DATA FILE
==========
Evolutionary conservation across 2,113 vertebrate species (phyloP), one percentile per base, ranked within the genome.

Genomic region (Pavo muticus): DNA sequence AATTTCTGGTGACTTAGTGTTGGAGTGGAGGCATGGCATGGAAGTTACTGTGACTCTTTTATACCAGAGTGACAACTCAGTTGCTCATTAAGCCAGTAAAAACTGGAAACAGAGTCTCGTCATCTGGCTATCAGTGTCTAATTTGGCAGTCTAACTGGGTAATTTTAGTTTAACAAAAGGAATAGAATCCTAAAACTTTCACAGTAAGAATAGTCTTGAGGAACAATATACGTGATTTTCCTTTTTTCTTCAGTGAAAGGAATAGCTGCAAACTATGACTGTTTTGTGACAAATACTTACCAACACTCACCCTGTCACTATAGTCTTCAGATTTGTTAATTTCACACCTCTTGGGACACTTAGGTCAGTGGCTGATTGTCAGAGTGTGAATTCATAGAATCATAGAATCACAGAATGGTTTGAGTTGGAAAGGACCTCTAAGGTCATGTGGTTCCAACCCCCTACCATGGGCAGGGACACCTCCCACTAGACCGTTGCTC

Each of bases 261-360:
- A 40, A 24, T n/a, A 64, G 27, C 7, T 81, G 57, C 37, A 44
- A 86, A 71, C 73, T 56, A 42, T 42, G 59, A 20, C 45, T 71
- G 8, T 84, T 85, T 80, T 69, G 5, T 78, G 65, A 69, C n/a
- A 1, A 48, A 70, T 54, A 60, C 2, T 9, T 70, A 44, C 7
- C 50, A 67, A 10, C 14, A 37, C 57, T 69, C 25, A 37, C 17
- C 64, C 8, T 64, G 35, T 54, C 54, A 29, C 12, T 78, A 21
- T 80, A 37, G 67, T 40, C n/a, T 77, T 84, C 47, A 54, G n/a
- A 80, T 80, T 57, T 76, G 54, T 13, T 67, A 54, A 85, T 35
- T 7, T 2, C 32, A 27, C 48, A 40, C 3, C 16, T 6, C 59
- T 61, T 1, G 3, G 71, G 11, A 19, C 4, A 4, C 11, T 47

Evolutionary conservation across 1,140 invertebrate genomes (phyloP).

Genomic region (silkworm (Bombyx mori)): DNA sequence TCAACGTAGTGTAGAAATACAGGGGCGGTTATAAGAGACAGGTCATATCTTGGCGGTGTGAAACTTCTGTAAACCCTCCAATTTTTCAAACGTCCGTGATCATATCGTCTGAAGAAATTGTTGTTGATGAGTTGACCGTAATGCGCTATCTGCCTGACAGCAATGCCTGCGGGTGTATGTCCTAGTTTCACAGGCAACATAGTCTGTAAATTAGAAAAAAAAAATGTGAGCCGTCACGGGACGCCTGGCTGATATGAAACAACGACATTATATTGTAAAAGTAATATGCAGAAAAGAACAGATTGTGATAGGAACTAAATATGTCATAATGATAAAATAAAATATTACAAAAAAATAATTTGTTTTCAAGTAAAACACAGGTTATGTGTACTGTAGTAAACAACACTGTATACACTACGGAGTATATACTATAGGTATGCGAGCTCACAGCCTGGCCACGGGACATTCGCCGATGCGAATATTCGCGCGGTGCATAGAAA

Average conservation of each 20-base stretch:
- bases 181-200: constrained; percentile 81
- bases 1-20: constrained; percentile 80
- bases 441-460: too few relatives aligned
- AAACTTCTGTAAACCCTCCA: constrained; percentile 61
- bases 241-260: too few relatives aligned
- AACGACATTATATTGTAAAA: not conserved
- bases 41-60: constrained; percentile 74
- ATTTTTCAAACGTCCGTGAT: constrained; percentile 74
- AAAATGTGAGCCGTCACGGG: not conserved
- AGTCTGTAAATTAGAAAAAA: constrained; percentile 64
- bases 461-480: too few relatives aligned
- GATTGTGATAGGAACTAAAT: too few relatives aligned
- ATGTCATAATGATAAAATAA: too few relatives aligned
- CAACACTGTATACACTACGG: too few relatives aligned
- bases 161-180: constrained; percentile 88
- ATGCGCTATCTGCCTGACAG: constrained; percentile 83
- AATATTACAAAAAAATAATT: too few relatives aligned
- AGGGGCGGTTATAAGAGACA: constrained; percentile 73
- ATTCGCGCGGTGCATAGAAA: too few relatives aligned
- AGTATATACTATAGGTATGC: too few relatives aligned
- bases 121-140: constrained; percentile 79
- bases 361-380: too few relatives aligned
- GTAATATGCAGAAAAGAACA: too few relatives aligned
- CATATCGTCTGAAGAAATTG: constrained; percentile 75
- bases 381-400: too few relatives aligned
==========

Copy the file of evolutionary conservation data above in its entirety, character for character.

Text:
Evolutionary conservation across 2,113 vertebrate species (phyloP), one percentile per base, ranked within the genome.

Genomic region (Pavo muticus): DNA sequence AATTTCTGGTGACTTAGTGTTGGAGTGGAGGCATGGCATGGAAGTTACTGTGACTCTTTTATACCAGAGTGACAACTCAGTTGCTCATTAAGCCAGTAAAAACTGGAAACAGAGTCTCGTCATCTGGCTATCAGTGTCTAATTTGGCAGTCTAACTGGGTAATTTTAGTTTAACAAAAGGAATAGAATCCTAAAACTTTCACAGTAAGAATAGTCTTGAGGAACAATATACGTGATTTTCCTTTTTTCTTCAGTGAAAGGAATAGCTGCAAACTATGACTGTTTTGTGACAAATACTTACCAACACTCACCCTGTCACTATAGTCTTCAGATTTGTTAATTTCACACCTCTTGGGACACTTAGGTCAGTGGCTGATTGTCAGAGTGTGAATTCATAGAATCATAGAATCACAGAATGGTTTGAGTTGGAAAGGACCTCTAAGGTCATGTGGTTCCAACCCCCTACCATGGGCAGGGACACCTCCCACTAGACCGTTGCTC

Each of bases 261-360:
- A 40, A 24, T n/a, A 64, G 27, C 7, T 81, G 57, C 37, A 44
- A 86, A 71, C 73, T 56, A 42, T 42, G 59, A 20, C 45, T 71
- G 8, T 84, T 85, T 80, T 69, G 5, T 78, G 65, A 69, C n/a
- A 1, A 48, A 70, T 54, A 60, C 2, T 9, T 70, A 44, C 7
- C 50, A 67, A 10, C 14, A 37, C 57, T 69, C 25, A 37, C 17
- C 64, C 8, T 64, G 35, T 54, C 54, A 29, C 12, T 78, A 21
- T 80, A 37, G 67, T 40, C n/a, T 77, T 84, C 47, A 54, G n/a
- A 80, T 80, T 57, T 76, G 54, T 13, T 67, A 54, A 85, T 35
- T 7, T 2, C 32, A 27, C 48, A 40, C 3, C 16, T 6, C 59
- T 61, T 1, G 3, G 71, G 11, A 19, C 4, A 4, C 11, T 47

Evolutionary conservation across 1,140 invertebrate genomes (phyloP).

Genomic region (silkworm (Bombyx mori)): DNA sequence TCAACGTAGTGTAGAAATACAGGGGCGGTTATAAGAGACAGGTCATATCTTGGCGGTGTGAAACTTCTGTAAACCCTCCAATTTTTCAAACGTCCGTGATCATATCGTCTGAAGAAATTGTTGTTGATGAGTTGACCGTAATGCGCTATCTGCCTGACAGCAATGCCTGCGGGTGTATGTCCTAGTTTCACAGGCAACATAGTCTGTAAATTAGAAAAAAAAAATGTGAGCCGTCACGGGACGCCTGGCTGATATGAAACAACGACATTATATTGTAAAAGTAATATGCAGAAAAGAACAGATTGTGATAGGAACTAAATATGTCATAATGATAAAATAAAATATTACAAAAAAATAATTTGTTTTCAAGTAAAACACAGGTTATGTGTACTGTAGTAAACAACACTGTATACACTACGGAGTATATACTATAGGTATGCGAGCTCACAGCCTGGCCACGGGACATTCGCCGATGCGAATATTCGCGCGGTGCATAGAAA

Average conservation of each 20-base stretch:
- bases 181-200: constrained; percentile 81
- bases 1-20: constrained; percentile 80
- bases 441-460: too few relatives aligned
- AAACTTCTGTAAACCCTCCA: constrained; percentile 61
- bases 241-260: too few relatives aligned
- AACGACATTATATTGTAAAA: not conserved
- bases 41-60: constrained; percentile 74
- ATTTTTCAAACGTCCGTGAT: constrained; percentile 74
- AAAATGTGAGCCGTCACGGG: not conserved
- AGTCTGTAAATTAGAAAAAA: constrained; percentile 64
- bases 461-480: too few relatives aligned
- GATTGTGATAGGAACTAAAT: too few relatives aligned
- ATGTCATAATGATAAAATAA: too few relatives aligned
- CAACACTGTATACACTACGG: too few relatives aligned
- bases 161-180: constrained; percentile 88
- ATGCGCTATCTGCCTGACAG: constrained; percentile 83
- AATATTACAAAAAAATAATT: too few relatives aligned
- AGGGGCGGTTATAAGAGACA: constrained; percentile 73
- ATTCGCGCGGTGCATAGAAA: too few relatives aligned
- AGTATATACTATAGGTATGC: too few relatives aligned
- bases 121-140: constrained; percentile 79
- bases 361-380: too few relatives aligned
- GTAATATGCAGAAAAGAACA: too few relatives aligned
- CATATCGTCTGAAGAAATTG: constrained; percentile 75
- bases 381-400: too few relatives aligned